Rising Graduate Unemployment Needs Government Intervention

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South Africa’s unemployment rate among graduates has skyrocketed drastically over the last decade, leaving graduates with very few options, despite spending years acquiring the knowledge and skills needed to enter the labour market.

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Statistics South Africa’s recent publication of unemployment figures for Q1 2023 reported that the country’s official unemployment rate grew to 32.9% from 32.7% in Q4 2022.

Although the graduate unemployment rate remains relatively low in South Africa compared to those of other educational levels, the 10.6% unemployment rate for graduates is far higher than the 5.5% recorded in Q1 2013 – marking a 5.1% increase over the past decade.

Due to the limited number of jobs which are readily available in the country, university graduates are not always able to secure immediate relevant employment once they have completed their studies. 

Thousands of graduates have raised concerns and urged government and the Higher education department to implement measures that can assist them in finding employment. 

Responding to a recent parliamentary question on unemployed graduates, the Department of Higher Education and Training (DHET) noted that they have initiated several interventions to combat graduate unemployment.

University graduates

The department noted that they are participating in the Presidential Youth Employment Stimulus (PES) programme, which opportunities for unemployed graduates to gain useful university-based experience in a range of areas that can improve their readiness for employment and open career pathways that may not have been available without work experience.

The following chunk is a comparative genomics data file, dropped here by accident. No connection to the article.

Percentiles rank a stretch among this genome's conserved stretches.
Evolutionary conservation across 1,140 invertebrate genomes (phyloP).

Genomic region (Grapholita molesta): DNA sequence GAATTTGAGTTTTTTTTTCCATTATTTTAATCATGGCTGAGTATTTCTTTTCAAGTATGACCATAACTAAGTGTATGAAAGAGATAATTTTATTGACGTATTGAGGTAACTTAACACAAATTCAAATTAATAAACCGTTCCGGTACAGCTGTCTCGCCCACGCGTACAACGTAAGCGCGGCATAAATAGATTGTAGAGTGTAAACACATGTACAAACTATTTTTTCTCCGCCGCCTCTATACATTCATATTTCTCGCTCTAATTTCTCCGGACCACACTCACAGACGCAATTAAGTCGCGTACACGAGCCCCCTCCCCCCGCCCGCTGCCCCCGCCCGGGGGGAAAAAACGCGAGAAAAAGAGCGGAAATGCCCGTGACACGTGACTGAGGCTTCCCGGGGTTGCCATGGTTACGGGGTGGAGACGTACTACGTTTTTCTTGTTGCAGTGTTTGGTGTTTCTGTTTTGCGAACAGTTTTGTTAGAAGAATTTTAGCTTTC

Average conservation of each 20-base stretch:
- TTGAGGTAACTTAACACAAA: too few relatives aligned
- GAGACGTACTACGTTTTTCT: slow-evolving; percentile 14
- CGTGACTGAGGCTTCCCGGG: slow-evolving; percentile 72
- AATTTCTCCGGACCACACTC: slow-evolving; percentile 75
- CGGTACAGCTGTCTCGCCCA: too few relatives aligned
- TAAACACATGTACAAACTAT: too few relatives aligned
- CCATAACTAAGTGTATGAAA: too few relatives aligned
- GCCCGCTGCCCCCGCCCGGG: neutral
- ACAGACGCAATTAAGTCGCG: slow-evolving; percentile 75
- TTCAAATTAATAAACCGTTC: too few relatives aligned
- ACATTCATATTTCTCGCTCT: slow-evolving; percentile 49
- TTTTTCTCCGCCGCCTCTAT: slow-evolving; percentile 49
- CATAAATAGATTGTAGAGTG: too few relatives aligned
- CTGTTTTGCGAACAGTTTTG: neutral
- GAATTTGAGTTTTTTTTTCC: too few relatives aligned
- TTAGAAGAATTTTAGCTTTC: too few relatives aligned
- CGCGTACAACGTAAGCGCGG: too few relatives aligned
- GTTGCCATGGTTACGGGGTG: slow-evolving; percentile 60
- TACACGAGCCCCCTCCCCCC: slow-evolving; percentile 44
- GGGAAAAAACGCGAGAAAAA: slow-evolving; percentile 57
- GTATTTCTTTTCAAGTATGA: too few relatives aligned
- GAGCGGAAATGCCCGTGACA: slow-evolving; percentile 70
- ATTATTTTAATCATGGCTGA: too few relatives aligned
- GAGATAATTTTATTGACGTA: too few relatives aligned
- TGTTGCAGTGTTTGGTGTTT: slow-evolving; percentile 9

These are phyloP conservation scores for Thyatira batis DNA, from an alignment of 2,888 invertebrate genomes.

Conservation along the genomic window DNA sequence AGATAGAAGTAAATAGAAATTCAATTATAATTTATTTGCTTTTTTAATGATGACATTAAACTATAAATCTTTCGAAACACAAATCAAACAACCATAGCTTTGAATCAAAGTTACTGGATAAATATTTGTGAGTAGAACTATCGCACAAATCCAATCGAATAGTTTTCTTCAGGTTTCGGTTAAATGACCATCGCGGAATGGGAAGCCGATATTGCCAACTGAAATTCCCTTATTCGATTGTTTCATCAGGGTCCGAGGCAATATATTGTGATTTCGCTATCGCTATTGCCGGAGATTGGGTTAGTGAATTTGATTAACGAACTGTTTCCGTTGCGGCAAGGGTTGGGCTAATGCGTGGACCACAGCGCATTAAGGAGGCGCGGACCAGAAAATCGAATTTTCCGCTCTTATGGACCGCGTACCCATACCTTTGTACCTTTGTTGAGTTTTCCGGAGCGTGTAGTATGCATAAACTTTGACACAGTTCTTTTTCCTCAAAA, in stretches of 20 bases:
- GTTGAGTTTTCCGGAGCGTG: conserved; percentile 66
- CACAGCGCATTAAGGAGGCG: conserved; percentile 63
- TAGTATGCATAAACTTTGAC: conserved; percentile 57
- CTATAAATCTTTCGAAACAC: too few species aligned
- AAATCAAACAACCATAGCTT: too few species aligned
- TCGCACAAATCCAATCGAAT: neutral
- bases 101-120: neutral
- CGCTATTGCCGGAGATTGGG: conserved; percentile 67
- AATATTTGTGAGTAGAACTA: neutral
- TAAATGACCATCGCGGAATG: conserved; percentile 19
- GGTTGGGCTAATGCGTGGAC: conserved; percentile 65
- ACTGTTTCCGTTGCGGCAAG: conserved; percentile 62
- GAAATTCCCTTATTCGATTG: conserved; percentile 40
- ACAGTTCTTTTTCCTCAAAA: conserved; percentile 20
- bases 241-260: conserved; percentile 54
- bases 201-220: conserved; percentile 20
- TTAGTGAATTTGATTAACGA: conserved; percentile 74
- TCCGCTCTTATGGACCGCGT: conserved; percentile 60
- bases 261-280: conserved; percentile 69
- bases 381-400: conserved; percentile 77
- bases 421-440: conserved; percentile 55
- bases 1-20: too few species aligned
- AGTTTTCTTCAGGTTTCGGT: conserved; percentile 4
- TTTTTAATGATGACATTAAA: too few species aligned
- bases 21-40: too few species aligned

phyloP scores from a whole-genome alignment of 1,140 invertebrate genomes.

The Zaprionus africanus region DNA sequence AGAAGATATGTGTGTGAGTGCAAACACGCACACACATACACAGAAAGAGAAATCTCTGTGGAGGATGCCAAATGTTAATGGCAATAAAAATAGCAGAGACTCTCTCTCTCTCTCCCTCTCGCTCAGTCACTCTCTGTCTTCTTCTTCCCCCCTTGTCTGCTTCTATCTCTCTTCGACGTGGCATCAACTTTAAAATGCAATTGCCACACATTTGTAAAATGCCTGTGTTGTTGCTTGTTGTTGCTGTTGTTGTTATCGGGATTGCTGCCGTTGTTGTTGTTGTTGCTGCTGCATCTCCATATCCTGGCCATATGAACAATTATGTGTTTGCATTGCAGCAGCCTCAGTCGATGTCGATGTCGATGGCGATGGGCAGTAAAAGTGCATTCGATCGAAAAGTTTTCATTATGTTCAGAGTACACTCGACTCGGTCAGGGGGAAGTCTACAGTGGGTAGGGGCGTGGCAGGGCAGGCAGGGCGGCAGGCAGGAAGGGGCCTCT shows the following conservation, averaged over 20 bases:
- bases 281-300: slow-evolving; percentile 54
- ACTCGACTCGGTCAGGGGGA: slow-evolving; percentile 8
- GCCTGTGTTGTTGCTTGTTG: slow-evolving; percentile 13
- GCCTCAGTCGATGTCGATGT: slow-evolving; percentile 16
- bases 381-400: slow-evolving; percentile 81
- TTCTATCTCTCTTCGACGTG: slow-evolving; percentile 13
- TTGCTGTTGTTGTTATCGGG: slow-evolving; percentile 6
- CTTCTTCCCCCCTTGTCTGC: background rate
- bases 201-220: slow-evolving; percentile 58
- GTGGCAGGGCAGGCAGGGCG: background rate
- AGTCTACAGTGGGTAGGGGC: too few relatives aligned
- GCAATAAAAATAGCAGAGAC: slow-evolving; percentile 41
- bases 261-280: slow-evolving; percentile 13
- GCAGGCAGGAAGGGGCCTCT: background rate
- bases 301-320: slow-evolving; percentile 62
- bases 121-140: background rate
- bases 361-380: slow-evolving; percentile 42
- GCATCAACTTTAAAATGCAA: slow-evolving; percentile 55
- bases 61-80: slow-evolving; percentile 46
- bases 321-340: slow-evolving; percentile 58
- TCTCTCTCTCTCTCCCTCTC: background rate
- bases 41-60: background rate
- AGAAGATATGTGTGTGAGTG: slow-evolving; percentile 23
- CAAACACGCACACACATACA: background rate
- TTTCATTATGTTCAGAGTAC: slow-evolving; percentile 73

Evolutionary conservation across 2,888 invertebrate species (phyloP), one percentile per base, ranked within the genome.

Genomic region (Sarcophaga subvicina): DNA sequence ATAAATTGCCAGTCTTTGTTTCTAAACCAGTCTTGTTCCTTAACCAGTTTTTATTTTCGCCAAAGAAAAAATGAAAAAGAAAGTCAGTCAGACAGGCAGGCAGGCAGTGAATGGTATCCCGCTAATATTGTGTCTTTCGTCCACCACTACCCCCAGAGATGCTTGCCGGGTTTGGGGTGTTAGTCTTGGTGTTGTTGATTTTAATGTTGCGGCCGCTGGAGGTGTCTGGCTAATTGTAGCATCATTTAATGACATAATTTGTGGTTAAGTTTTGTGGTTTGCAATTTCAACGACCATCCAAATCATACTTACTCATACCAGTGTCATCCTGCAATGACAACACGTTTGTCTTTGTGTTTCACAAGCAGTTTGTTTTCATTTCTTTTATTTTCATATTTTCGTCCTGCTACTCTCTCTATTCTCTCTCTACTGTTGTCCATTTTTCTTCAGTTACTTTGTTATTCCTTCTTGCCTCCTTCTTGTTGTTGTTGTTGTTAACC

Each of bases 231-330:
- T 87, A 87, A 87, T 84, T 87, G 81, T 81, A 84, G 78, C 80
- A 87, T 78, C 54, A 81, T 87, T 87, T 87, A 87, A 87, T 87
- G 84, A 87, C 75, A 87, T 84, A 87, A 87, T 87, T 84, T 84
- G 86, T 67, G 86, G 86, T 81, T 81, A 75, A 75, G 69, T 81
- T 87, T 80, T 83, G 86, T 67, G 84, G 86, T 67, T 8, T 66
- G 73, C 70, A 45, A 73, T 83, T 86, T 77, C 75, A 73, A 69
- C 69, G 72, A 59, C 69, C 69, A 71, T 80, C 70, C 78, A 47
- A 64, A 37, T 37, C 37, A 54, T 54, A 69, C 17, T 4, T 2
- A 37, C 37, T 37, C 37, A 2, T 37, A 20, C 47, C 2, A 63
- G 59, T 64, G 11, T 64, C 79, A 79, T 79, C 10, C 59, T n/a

In 2021/22 financial year an amount of R90 million was allocated to support the programme across all 26 universities with 3000 graduates placed on contract to support core administration and operations in core business areas, teaching and learning and research.

The DHET has allocated an amount of R93 million for the implementation of the second phase of the programme.

They explain, “All 26 universities are participating and have started recruiting and placing graduates as per the plans received by the Department. It is anticipated that approximately 3000 graduates will be employed across universities.”

In addition, the department has also decided to conduct tracer studies in this financial year to establish which universities yield graduate employment and in which fields of study.

Once the study is completed, further support will be provided to the lagging universities.

TVET college graduates

Last year, Higher Education Minister Blade Nzimande urged all employers to open their workplaces for the placement of both TVET college students as well as to give workplace exposure to WET college lecturers, so that what is taught is relevant and needed by industry.

The Minister emphasized the importance of establishing partnerships with industry for student placements to the extent that he recently gave a directive that all TVET college Principals should sign new Performance Agreements that include Industry Partnerships as one of their Key Performance Indicators.

Nzimande said the primary aim of these placements was to assist the transition of young people from learning to working.

The department notes that there are signs that a partnership between all the key stakeholders (TVET colleges, SETAs, and industry) is beginning to work as the roles and contribution of each partner are becoming clearly defined and understood by all. 

Furthermore, the department says that their vision is to provide an integrated and coordinated Post-School Education and Training (PSET) system for improved economic participation and social development of the youth and adults.


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